name String The first name provided by the user.
age Integer The user’s age, inferred by the birth date provided upon sign up.
gender Enum User’s gender, either Male or Female
status Enum Relationship status, one of: Single, Married, Open Marriage, In A Relationship
interested_in Set The user is interested in meeting people for: Dating, Serious Relationship, Friends, Activity Partners, or Just Here to Help!
preference Set Sexual orientation, desired partners are one of: Male, Female, Both
occupation String User-reported occupation
location String The user’s location, inferred from user-provided zip code
hometown String The user’s reported hometown
interests Text A list of interests provided by the user
books Text A list of favorite books
movies Text A list of favorite movies
tvshows Text A list of favorite TV shows
aboutyou Text A statement in which users can describe themselves
wanttomeet Text A statement in which users describe the type of people they would like to meet
lastlogin Date The last time the user logged in to the friendster service
membersince Date The date the user joined the service
lastmod Date The date this profiled was last downloaded by the crawler


The basic Vizster visualization is shown below in Figure 1. After logging into the system, an ego-centric social network is presented, one central person being placed in the center of the display, with their friends placed around them. Individual nodes include the name of the person and a picture, if available. Links between friends are also shown, helping to delineate the various communities in which the central person is a member. Along the right edge of the display is a collapsible profile view, presenting all the attributes in a person’s friendster profile.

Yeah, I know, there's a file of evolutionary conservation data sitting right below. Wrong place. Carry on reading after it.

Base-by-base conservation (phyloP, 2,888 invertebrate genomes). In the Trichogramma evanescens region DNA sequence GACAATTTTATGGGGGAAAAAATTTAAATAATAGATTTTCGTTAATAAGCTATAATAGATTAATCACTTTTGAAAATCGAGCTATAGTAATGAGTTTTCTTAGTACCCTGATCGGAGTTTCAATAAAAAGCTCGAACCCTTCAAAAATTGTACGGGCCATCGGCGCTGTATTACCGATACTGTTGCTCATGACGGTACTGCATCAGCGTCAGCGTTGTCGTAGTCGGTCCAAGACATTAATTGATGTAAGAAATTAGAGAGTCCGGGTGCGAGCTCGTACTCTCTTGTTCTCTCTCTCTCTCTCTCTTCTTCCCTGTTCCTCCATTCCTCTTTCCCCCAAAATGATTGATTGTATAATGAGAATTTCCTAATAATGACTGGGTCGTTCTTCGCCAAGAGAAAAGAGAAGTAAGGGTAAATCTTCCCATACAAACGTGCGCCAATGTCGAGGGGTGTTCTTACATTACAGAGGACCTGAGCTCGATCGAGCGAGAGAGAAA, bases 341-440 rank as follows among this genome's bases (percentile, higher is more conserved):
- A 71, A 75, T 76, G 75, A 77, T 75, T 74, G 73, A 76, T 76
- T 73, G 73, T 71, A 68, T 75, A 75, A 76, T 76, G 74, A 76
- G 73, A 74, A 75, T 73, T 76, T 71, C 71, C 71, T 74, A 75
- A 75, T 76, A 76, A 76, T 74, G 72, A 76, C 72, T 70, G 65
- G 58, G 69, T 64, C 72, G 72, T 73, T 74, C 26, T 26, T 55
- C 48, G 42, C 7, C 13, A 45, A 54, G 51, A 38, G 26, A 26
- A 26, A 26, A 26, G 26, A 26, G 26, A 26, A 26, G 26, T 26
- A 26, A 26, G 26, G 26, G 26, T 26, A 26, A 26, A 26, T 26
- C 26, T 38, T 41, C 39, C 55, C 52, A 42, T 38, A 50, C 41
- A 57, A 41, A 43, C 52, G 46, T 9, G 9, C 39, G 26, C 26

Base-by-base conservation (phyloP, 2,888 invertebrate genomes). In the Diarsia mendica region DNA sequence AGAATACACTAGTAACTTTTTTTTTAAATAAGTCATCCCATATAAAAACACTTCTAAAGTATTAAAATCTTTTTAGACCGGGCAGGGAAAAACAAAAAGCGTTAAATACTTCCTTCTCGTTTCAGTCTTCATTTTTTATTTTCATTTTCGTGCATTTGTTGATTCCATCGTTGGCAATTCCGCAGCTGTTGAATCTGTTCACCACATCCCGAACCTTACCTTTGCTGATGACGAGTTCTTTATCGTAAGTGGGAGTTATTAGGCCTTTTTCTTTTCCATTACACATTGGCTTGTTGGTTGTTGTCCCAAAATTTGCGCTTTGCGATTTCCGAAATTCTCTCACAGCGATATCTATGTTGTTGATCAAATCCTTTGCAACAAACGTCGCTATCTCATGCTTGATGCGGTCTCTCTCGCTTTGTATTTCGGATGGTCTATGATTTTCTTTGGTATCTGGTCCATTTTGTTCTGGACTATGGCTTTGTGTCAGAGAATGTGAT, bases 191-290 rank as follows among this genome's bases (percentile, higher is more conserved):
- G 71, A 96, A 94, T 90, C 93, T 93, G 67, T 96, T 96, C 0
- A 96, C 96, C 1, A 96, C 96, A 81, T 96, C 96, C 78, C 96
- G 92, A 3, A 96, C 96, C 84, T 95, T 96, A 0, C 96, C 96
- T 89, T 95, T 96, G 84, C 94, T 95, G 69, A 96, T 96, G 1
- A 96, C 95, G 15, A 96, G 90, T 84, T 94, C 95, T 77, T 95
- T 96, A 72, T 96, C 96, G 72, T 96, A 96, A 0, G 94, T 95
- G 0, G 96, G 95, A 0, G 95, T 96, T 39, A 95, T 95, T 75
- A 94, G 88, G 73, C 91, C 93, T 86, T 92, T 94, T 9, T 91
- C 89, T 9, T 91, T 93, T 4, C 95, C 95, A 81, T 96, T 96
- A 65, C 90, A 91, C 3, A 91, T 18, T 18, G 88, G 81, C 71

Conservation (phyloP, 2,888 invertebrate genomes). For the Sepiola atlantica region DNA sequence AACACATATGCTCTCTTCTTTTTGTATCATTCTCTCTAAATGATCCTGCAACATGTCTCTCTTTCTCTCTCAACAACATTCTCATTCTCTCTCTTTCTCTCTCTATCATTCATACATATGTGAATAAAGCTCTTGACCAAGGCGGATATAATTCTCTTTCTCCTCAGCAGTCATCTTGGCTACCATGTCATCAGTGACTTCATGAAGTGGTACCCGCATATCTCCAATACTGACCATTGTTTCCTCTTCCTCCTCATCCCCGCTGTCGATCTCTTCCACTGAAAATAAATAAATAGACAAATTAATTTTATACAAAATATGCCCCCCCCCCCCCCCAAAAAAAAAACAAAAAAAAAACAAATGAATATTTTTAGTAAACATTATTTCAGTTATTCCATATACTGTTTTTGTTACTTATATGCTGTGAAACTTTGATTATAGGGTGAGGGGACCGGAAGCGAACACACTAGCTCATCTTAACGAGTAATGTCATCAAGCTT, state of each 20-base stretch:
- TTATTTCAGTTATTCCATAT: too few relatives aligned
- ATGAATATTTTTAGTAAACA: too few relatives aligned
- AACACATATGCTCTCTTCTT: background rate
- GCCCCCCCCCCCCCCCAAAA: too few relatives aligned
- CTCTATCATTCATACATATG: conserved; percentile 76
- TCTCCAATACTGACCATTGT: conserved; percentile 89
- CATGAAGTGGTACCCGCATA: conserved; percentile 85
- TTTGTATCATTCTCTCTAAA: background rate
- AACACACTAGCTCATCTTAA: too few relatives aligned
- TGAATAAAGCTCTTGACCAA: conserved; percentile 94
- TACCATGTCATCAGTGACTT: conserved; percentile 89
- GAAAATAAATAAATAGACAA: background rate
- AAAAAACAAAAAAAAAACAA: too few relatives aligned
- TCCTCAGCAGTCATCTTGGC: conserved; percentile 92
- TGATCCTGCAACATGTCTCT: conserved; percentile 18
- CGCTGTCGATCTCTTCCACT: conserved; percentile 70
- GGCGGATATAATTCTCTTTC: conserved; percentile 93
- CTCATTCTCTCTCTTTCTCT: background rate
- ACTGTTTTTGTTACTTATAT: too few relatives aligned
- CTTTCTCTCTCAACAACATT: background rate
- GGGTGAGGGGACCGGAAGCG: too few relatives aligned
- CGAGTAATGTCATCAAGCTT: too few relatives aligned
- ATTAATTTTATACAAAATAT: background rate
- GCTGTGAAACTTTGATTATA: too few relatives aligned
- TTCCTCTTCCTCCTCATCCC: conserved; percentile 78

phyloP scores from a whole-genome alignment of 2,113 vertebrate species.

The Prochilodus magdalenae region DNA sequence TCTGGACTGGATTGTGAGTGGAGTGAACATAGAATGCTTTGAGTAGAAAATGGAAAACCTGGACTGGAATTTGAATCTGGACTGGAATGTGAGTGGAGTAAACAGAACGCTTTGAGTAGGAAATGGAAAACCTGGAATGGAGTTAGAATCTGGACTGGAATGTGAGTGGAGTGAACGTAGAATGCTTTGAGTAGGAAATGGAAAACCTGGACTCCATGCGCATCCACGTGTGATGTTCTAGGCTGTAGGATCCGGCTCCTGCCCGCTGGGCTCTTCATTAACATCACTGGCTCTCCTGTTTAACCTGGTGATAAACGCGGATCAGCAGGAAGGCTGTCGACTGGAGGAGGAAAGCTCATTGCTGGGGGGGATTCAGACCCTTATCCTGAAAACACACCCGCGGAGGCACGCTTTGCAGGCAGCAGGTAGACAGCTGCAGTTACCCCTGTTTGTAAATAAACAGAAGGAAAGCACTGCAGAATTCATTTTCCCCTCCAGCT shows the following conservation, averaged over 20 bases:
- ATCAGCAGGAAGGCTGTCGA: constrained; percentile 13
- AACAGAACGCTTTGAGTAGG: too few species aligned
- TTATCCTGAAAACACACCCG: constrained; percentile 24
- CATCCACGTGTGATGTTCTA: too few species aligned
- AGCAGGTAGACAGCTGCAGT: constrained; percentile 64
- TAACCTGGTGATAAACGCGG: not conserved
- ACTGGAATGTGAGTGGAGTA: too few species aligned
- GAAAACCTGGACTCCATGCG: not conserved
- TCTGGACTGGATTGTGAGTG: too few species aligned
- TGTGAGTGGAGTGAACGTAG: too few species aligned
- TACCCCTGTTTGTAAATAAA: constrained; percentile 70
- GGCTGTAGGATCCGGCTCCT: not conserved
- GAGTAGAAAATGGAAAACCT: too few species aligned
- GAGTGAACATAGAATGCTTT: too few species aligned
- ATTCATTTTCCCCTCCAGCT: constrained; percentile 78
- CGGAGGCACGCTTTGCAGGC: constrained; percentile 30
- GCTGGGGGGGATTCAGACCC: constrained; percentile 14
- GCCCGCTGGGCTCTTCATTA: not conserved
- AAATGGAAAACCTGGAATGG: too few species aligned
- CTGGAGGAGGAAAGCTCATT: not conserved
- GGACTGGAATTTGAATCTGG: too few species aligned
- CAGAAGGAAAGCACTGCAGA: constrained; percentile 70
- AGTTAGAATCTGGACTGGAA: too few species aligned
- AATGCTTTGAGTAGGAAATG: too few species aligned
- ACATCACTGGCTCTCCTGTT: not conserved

Figure 1. Basic Vizster visualization. An ego-centric social network is displayed, centered on a focal node. Connected friends and their linkages are shown, with layout computed using a force-based simulation. The basic interface includes a profile panel on the right for communicating profile attributes and a search box for searching over these attributes.

Layout is performed by a physics simulation in which nodes exert anti-gravity upon each other to enforce space for each node, edges act as a springs pulling connected nodes closer to one another, and drag forces are used to prevent objects from flying wildly about. These forces are updated for each interactive time step; item position and velocity are determined by integrating these forces over the time step, using the 4th order Runge-Kutta method [15]. The central node is anchored in place, so the visualization does not unduly drift around.

Figure 2. Node highlighting. When the mouse passes over a node, the node is colored red and its neighbors are highlighted in orange, facilitating exploration of communities of friends.

Interaction with the visualization is conducted primarily with the mouse. When the mouse passes over a node, the node is colored red and connected friends are highlighted, facilitating exploration of friendship linkages (see Figure 2). Clicking a node causes the corresponding profile to display in the profile panel. Such clicked nodes are visually distinguished using a red outline and red text. Dragging a node allows the user to reposition items, subject to the constraints of the force simulation. Double clicking a node makes it the new center of the display. In response, the node smoothly animates to the center of the display and the corresponding friends and linkages are asynchronously loaded from the database.